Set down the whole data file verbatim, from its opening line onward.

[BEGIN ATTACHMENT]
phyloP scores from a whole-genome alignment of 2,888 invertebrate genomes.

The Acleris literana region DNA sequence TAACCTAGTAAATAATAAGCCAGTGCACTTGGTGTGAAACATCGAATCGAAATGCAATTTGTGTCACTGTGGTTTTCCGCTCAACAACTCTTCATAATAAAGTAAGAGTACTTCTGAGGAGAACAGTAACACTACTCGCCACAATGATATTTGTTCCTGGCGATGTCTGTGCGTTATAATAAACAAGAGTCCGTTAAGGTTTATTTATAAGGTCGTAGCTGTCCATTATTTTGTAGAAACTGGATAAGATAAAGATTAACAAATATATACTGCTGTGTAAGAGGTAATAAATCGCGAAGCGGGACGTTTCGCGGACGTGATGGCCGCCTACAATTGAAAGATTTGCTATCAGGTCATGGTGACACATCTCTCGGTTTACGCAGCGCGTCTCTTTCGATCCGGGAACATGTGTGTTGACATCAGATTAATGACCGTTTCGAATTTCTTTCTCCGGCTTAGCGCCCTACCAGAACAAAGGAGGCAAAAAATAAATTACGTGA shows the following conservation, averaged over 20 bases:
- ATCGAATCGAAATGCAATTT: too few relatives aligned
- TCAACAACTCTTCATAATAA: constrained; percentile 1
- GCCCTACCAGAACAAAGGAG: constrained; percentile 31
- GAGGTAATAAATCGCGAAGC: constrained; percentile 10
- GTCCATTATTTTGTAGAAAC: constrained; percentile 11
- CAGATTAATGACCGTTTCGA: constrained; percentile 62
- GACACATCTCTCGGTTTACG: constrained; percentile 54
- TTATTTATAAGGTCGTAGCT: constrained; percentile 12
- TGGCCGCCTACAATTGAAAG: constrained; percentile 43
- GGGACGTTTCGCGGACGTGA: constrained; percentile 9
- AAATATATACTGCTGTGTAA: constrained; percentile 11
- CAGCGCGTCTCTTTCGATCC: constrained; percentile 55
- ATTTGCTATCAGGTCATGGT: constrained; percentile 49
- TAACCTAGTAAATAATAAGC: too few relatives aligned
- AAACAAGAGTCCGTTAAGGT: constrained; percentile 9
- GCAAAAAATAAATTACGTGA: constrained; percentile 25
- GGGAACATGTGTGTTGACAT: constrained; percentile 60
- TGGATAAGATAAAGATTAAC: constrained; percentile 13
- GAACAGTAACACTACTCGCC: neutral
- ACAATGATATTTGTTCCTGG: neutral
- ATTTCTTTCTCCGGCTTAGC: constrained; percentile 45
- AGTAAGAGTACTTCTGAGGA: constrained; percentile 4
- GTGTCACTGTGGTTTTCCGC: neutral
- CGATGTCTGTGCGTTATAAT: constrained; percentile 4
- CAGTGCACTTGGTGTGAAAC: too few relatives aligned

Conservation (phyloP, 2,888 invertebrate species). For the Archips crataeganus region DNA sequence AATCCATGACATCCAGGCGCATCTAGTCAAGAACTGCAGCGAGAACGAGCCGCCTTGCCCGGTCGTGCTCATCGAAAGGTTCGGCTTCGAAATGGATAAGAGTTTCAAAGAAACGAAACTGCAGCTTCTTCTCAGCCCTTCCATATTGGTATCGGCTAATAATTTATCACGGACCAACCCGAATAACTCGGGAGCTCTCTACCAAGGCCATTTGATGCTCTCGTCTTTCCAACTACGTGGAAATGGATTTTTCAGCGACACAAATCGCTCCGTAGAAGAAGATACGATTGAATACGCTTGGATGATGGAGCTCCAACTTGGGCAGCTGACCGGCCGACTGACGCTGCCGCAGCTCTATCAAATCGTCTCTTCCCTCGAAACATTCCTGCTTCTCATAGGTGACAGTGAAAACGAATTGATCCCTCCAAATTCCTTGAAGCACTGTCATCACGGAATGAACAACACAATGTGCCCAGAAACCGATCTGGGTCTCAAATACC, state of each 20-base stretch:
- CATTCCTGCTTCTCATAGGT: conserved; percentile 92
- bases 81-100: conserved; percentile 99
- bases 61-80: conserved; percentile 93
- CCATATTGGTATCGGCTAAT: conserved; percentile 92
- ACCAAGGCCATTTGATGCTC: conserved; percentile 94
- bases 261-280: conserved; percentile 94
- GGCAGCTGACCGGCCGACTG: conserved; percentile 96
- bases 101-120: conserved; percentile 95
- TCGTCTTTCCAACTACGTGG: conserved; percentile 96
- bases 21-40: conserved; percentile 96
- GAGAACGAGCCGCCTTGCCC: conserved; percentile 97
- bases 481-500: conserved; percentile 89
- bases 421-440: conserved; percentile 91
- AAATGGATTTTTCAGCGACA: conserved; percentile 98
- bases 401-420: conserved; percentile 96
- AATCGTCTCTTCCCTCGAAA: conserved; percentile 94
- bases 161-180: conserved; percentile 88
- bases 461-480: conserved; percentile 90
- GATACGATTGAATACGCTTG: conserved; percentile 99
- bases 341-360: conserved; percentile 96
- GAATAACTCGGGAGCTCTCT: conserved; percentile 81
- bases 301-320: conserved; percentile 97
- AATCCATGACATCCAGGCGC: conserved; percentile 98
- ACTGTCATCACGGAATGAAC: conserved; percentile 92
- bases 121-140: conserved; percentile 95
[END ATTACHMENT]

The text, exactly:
phyloP scores from a whole-genome alignment of 2,888 invertebrate genomes.

The Acleris literana region DNA sequence TAACCTAGTAAATAATAAGCCAGTGCACTTGGTGTGAAACATCGAATCGAAATGCAATTTGTGTCACTGTGGTTTTCCGCTCAACAACTCTTCATAATAAAGTAAGAGTACTTCTGAGGAGAACAGTAACACTACTCGCCACAATGATATTTGTTCCTGGCGATGTCTGTGCGTTATAATAAACAAGAGTCCGTTAAGGTTTATTTATAAGGTCGTAGCTGTCCATTATTTTGTAGAAACTGGATAAGATAAAGATTAACAAATATATACTGCTGTGTAAGAGGTAATAAATCGCGAAGCGGGACGTTTCGCGGACGTGATGGCCGCCTACAATTGAAAGATTTGCTATCAGGTCATGGTGACACATCTCTCGGTTTACGCAGCGCGTCTCTTTCGATCCGGGAACATGTGTGTTGACATCAGATTAATGACCGTTTCGAATTTCTTTCTCCGGCTTAGCGCCCTACCAGAACAAAGGAGGCAAAAAATAAATTACGTGA shows the following conservation, averaged over 20 bases:
- ATCGAATCGAAATGCAATTT: too few relatives aligned
- TCAACAACTCTTCATAATAA: constrained; percentile 1
- GCCCTACCAGAACAAAGGAG: constrained; percentile 31
- GAGGTAATAAATCGCGAAGC: constrained; percentile 10
- GTCCATTATTTTGTAGAAAC: constrained; percentile 11
- CAGATTAATGACCGTTTCGA: constrained; percentile 62
- GACACATCTCTCGGTTTACG: constrained; percentile 54
- TTATTTATAAGGTCGTAGCT: constrained; percentile 12
- TGGCCGCCTACAATTGAAAG: constrained; percentile 43
- GGGACGTTTCGCGGACGTGA: constrained; percentile 9
- AAATATATACTGCTGTGTAA: constrained; percentile 11
- CAGCGCGTCTCTTTCGATCC: constrained; percentile 55
- ATTTGCTATCAGGTCATGGT: constrained; percentile 49
- TAACCTAGTAAATAATAAGC: too few relatives aligned
- AAACAAGAGTCCGTTAAGGT: constrained; percentile 9
- GCAAAAAATAAATTACGTGA: constrained; percentile 25
- GGGAACATGTGTGTTGACAT: constrained; percentile 60
- TGGATAAGATAAAGATTAAC: constrained; percentile 13
- GAACAGTAACACTACTCGCC: neutral
- ACAATGATATTTGTTCCTGG: neutral
- ATTTCTTTCTCCGGCTTAGC: constrained; percentile 45
- AGTAAGAGTACTTCTGAGGA: constrained; percentile 4
- GTGTCACTGTGGTTTTCCGC: neutral
- CGATGTCTGTGCGTTATAAT: constrained; percentile 4
- CAGTGCACTTGGTGTGAAAC: too few relatives aligned

Conservation (phyloP, 2,888 invertebrate species). For the Archips crataeganus region DNA sequence AATCCATGACATCCAGGCGCATCTAGTCAAGAACTGCAGCGAGAACGAGCCGCCTTGCCCGGTCGTGCTCATCGAAAGGTTCGGCTTCGAAATGGATAAGAGTTTCAAAGAAACGAAACTGCAGCTTCTTCTCAGCCCTTCCATATTGGTATCGGCTAATAATTTATCACGGACCAACCCGAATAACTCGGGAGCTCTCTACCAAGGCCATTTGATGCTCTCGTCTTTCCAACTACGTGGAAATGGATTTTTCAGCGACACAAATCGCTCCGTAGAAGAAGATACGATTGAATACGCTTGGATGATGGAGCTCCAACTTGGGCAGCTGACCGGCCGACTGACGCTGCCGCAGCTCTATCAAATCGTCTCTTCCCTCGAAACATTCCTGCTTCTCATAGGTGACAGTGAAAACGAATTGATCCCTCCAAATTCCTTGAAGCACTGTCATCACGGAATGAACAACACAATGTGCCCAGAAACCGATCTGGGTCTCAAATACC, state of each 20-base stretch:
- CATTCCTGCTTCTCATAGGT: conserved; percentile 92
- bases 81-100: conserved; percentile 99
- bases 61-80: conserved; percentile 93
- CCATATTGGTATCGGCTAAT: conserved; percentile 92
- ACCAAGGCCATTTGATGCTC: conserved; percentile 94
- bases 261-280: conserved; percentile 94
- GGCAGCTGACCGGCCGACTG: conserved; percentile 96
- bases 101-120: conserved; percentile 95
- TCGTCTTTCCAACTACGTGG: conserved; percentile 96
- bases 21-40: conserved; percentile 96
- GAGAACGAGCCGCCTTGCCC: conserved; percentile 97
- bases 481-500: conserved; percentile 89
- bases 421-440: conserved; percentile 91
- AAATGGATTTTTCAGCGACA: conserved; percentile 98
- bases 401-420: conserved; percentile 96
- AATCGTCTCTTCCCTCGAAA: conserved; percentile 94
- bases 161-180: conserved; percentile 88
- bases 461-480: conserved; percentile 90
- GATACGATTGAATACGCTTG: conserved; percentile 99
- bases 341-360: conserved; percentile 96
- GAATAACTCGGGAGCTCTCT: conserved; percentile 81
- bases 301-320: conserved; percentile 97
- AATCCATGACATCCAGGCGC: conserved; percentile 98
- ACTGTCATCACGGAATGAAC: conserved; percentile 92
- bases 121-140: conserved; percentile 95